Amid a crowd of anti-Trump protesters, the Republican real-estate magnate hosted "Saturday Night Live" this weekend. Starting off the show being called a “racist” by Larry David in his opening monologue, Trump may regret hosting, as we see the fallout of a less-than-average performance.
Hosting "SNL" for the second time, Trump probably hoped his appearance would both increase his likability among voters and appeal to a larger audience. Preliminary TV ratings were definitely very good, a three-year high for "SNL," the best since Charles Barkley hosted in 2012.
The odds for a candidate vying for the nation’s top job after hosting "SNL" are not great. Former candidates for president have hosted the show before their respective elections and none has won the White House.
Barack Obama appeared on "SNL" as a guest, not a host, before his 2008 election win. Similarly, Hillary Clinton has made a guest appearance this cycle. Presidential candidates that have actually hosted the show include John McCain, Rev. Al Sharpton, Rudy Giuliani and Ralph Nader.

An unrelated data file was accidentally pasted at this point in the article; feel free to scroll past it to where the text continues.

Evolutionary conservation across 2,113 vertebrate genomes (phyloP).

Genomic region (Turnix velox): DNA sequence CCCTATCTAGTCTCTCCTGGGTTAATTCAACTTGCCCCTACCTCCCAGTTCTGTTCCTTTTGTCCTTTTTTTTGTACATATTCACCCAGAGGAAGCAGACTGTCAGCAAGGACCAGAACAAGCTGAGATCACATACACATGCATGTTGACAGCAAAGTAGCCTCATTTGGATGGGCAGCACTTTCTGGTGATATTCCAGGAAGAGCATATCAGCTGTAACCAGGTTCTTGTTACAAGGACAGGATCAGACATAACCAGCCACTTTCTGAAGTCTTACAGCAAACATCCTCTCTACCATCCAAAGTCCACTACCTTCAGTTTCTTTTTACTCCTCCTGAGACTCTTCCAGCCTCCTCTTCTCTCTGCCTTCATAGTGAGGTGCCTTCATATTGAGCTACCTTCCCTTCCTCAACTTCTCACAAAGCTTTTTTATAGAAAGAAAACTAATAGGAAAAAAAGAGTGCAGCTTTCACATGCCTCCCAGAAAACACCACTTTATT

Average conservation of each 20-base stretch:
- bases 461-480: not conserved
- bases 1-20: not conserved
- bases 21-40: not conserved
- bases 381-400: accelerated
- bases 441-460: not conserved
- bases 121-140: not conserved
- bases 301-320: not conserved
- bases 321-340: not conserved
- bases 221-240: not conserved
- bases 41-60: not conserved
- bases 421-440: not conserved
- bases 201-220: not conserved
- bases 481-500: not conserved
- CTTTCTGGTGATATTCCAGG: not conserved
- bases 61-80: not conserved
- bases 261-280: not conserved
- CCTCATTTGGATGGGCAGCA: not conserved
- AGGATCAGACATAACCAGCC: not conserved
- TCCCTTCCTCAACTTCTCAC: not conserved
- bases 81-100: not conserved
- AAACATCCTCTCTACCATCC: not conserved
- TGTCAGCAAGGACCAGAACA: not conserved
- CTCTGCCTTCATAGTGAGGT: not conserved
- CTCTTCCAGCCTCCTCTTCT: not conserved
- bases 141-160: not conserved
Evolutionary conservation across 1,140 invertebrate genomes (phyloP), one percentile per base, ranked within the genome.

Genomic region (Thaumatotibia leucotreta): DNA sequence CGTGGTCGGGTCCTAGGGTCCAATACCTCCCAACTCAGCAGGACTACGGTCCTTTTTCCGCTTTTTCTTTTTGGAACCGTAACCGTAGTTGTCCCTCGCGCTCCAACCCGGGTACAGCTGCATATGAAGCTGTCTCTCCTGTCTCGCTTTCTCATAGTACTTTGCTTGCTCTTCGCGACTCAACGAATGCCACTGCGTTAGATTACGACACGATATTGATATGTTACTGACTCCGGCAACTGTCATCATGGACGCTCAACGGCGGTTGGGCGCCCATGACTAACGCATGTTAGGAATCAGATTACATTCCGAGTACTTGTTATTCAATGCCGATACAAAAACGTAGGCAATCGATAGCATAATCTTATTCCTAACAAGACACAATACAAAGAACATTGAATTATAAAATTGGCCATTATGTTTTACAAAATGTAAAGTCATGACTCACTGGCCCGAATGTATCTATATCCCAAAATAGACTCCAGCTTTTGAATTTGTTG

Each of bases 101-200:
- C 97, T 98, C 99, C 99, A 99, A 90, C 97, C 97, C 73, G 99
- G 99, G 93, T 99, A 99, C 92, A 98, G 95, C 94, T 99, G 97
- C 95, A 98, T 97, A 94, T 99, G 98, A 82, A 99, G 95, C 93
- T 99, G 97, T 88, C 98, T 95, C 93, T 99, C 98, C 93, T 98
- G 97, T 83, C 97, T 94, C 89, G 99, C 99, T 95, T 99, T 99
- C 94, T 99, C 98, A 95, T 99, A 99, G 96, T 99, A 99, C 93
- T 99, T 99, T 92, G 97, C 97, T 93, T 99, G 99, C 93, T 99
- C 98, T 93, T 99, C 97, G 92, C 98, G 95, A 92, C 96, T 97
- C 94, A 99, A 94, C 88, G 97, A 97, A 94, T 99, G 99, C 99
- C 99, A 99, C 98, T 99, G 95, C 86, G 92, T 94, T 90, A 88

All had certain likability or name recognition issues to contend with on the national stage.
Trump doesn’t have a name-recognition issue, but he definitely has a likability problem.
In a recent Quinnipiac poll last week (discussed in last Friday’s column), he came top of the Republican field in the someone-you-would-definitely-not-vote-for category, with 25% of voters checking his name. Whether his performance improves the way he is perceived among voters is not yet known, but it probably won’t.
If anything, this weekend’s "SNL" could make the race more difficult for Trump. None of the skits were laugh-out-loud funny, except for a couple he wasn’t in. Once the stories of his disagreement with "SNL" writers and pulling the plug on less-than-friendly skits comes to light, voters could be additionally turned off.
Do candidates need to become comics, singers and dancers to prove to the electorate that they are qualified to become President of the United States? Apparently, campaign staffers seem to think so.